Stewart Guilty of All Counts

Updated from 4:35 p.m. EST

Martha Stewart, who created a media empire and made her name a household word, was found guilty Friday of obstruction of justice, conspiracy and two counts of making false statements to investigators, handing the government its biggest financial markets conviction since Michael Milken was locked up in 1990.

The conviction of Stewart, 62, marks a stunning reversal for an executive who had, until now, been known for her savvy, cunning and sheer hard work in building her media company.

Stewart faces up to five years in prison on each count, although federal guidelines could reduce the prison time to a mere fraction of that total.

Sentencing is set for June 17.

The future of her company, Martha Stewart Living Omnimedia ( MSO), appears in peril. Shares were halted just before the verdict was read, after spiking to a 52-week high of $16.27 in the minutes leading up to it. The stock closed at $10.86, down $3.17, or 22.59%.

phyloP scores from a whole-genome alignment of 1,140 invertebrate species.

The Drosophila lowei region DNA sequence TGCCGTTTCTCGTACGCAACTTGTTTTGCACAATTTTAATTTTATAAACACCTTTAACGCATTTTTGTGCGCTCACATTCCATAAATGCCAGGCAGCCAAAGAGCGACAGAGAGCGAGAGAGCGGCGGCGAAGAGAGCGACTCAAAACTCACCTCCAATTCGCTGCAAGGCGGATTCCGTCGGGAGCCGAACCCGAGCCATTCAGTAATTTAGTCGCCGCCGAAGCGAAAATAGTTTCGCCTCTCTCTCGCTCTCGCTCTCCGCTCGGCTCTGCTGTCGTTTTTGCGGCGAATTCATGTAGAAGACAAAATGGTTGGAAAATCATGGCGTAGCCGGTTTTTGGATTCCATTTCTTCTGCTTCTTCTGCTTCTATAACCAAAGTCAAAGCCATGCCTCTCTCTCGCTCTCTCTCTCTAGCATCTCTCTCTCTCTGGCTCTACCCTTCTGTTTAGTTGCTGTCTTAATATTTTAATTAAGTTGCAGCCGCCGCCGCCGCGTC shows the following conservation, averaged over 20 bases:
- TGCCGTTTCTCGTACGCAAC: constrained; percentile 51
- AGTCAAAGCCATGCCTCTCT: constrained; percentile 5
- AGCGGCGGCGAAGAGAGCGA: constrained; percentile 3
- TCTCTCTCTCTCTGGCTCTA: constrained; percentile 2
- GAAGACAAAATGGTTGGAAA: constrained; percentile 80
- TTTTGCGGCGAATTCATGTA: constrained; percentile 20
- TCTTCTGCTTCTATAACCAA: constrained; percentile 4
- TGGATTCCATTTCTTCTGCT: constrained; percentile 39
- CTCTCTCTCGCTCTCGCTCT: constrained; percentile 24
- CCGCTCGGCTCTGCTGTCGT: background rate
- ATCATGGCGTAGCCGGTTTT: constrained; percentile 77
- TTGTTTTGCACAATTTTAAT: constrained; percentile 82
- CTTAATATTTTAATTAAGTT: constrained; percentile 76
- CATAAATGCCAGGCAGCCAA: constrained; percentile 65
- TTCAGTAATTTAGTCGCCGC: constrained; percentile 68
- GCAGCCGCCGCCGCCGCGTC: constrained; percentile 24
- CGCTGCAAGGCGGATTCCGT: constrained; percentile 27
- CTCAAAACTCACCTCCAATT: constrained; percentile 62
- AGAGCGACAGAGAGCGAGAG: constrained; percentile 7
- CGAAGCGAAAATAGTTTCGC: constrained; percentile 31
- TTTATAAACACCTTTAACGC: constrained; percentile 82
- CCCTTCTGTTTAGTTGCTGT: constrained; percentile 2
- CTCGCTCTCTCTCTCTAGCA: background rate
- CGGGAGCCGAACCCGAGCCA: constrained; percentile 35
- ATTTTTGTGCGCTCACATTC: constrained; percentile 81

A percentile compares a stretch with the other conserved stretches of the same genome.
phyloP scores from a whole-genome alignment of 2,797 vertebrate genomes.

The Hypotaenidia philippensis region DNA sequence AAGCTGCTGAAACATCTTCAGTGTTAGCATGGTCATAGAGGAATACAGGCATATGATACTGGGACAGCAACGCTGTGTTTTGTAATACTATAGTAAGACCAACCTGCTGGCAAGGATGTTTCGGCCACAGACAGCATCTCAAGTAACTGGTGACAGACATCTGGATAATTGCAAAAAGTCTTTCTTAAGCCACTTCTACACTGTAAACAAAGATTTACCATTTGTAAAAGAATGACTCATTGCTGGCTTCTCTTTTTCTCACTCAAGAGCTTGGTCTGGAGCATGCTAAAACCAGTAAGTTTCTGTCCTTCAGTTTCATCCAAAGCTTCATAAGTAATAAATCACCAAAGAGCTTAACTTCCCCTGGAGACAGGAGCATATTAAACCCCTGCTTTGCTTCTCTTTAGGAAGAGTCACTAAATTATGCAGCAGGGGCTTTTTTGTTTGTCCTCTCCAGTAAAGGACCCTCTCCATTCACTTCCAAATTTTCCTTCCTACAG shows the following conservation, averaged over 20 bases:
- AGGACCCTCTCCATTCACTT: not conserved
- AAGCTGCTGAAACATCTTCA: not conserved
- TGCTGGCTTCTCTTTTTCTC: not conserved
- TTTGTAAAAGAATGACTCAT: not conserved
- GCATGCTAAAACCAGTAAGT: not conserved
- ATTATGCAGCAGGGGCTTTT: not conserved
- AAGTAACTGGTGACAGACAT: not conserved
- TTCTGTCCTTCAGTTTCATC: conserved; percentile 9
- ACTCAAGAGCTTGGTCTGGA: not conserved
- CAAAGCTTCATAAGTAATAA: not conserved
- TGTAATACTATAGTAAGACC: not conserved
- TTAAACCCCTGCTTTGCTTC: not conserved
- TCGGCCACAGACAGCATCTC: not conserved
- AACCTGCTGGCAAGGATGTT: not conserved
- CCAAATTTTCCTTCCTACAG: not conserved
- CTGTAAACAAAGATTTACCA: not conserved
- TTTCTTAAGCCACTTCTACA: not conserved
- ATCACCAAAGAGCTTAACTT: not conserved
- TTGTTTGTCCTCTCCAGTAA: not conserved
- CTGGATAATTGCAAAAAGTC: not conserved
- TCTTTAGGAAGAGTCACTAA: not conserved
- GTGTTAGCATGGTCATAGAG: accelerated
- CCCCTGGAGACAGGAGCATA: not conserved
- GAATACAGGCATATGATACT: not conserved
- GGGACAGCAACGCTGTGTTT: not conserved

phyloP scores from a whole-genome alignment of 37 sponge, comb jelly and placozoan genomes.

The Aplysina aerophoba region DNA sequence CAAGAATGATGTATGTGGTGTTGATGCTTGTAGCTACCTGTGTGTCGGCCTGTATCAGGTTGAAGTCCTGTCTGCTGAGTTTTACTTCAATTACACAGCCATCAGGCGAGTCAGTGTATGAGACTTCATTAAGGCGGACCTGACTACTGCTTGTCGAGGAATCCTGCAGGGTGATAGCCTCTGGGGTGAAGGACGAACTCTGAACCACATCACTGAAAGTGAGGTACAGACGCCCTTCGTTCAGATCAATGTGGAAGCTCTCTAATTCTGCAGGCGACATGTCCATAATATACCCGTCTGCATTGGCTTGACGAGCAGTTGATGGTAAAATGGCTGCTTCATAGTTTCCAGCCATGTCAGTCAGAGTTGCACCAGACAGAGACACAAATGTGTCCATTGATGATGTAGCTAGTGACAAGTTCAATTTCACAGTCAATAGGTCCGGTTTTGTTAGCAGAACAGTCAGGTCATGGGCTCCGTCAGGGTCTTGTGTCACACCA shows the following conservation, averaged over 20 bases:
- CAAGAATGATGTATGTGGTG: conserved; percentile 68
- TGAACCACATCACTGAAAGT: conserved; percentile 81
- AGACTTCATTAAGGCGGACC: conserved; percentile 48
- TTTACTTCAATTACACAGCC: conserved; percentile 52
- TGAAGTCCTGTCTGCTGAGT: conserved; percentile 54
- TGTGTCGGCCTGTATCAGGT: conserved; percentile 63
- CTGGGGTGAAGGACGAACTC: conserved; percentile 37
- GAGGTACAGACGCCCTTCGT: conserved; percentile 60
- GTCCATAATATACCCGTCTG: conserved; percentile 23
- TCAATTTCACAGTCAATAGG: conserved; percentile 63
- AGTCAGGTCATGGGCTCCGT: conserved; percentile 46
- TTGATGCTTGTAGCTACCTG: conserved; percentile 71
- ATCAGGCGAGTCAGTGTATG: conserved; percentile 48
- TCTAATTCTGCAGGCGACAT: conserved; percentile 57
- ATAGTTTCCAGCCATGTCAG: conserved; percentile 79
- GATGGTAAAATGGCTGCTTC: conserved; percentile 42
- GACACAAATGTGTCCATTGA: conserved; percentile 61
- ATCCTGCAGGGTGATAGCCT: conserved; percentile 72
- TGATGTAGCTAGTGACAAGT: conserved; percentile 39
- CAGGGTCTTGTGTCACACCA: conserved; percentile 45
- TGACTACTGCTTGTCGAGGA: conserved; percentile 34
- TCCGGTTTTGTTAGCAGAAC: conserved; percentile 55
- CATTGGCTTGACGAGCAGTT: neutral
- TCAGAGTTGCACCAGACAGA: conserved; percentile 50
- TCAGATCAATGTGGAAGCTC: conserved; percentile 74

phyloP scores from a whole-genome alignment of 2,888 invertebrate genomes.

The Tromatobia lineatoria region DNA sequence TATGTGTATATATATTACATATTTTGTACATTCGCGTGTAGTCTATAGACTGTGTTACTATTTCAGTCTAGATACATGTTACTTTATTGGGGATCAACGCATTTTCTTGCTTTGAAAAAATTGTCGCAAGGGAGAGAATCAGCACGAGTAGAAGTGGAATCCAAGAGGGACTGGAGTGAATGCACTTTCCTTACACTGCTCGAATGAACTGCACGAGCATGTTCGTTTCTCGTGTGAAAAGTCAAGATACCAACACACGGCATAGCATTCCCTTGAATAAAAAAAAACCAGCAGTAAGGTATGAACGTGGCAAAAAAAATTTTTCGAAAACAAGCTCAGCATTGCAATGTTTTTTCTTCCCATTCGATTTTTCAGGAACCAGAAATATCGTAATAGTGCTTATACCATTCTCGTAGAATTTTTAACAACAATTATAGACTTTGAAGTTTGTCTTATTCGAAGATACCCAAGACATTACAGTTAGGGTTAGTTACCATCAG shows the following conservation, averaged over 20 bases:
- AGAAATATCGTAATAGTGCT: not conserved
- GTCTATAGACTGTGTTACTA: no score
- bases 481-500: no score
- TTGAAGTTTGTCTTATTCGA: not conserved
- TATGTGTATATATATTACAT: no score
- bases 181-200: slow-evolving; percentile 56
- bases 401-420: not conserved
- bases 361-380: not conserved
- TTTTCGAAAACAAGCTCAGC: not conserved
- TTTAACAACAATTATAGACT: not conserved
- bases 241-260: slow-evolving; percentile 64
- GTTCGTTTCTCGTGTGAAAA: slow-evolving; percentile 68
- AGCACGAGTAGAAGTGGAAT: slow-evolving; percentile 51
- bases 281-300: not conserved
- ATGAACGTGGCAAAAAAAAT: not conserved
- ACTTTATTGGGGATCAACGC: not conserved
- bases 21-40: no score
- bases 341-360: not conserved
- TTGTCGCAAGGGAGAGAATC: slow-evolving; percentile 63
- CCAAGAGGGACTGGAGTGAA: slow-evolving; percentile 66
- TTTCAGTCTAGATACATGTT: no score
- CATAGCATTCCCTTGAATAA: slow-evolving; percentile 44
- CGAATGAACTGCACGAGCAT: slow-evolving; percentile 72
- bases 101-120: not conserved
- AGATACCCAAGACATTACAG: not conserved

True to her reputation as a determined executive, Stewart -- sometimes to the point of being imperious -- wasted no time in proclaiming that she would appeal today's verdict.

In a statement on her Web site,, she said: "I will appeal the verdict and continue to fight to clear my name. I believe in the fairness of the judicial system and remain confident that I will eventually prevail."

Stewart's former Merrill Lynch broker, Peter Bacanovic, 41, also was convicted Friday of conspiracy, one count of making false statements, obstruction of justice and perjury, but he was cleared on one count of making and using false documents.

The government had brought the case against Stewart and Bacanovic over her Dec. 27, 2001, sale of 3,928 shares of ImClone Systems ( IMCL), shares that cratered one day later on news of a Food and Drug Administration setback.

Stewart's trial focused public attention on the use of privileged information in stock trading and is the latest dose of justice in a long list of executive scandals that have plagued U.S. financial markets for three years.

Stewart and Bacanovic showed no emotion when the verdict was read in federal court in downtown Manhattan. Bacanovic also reportedly plans to appeal the verdict.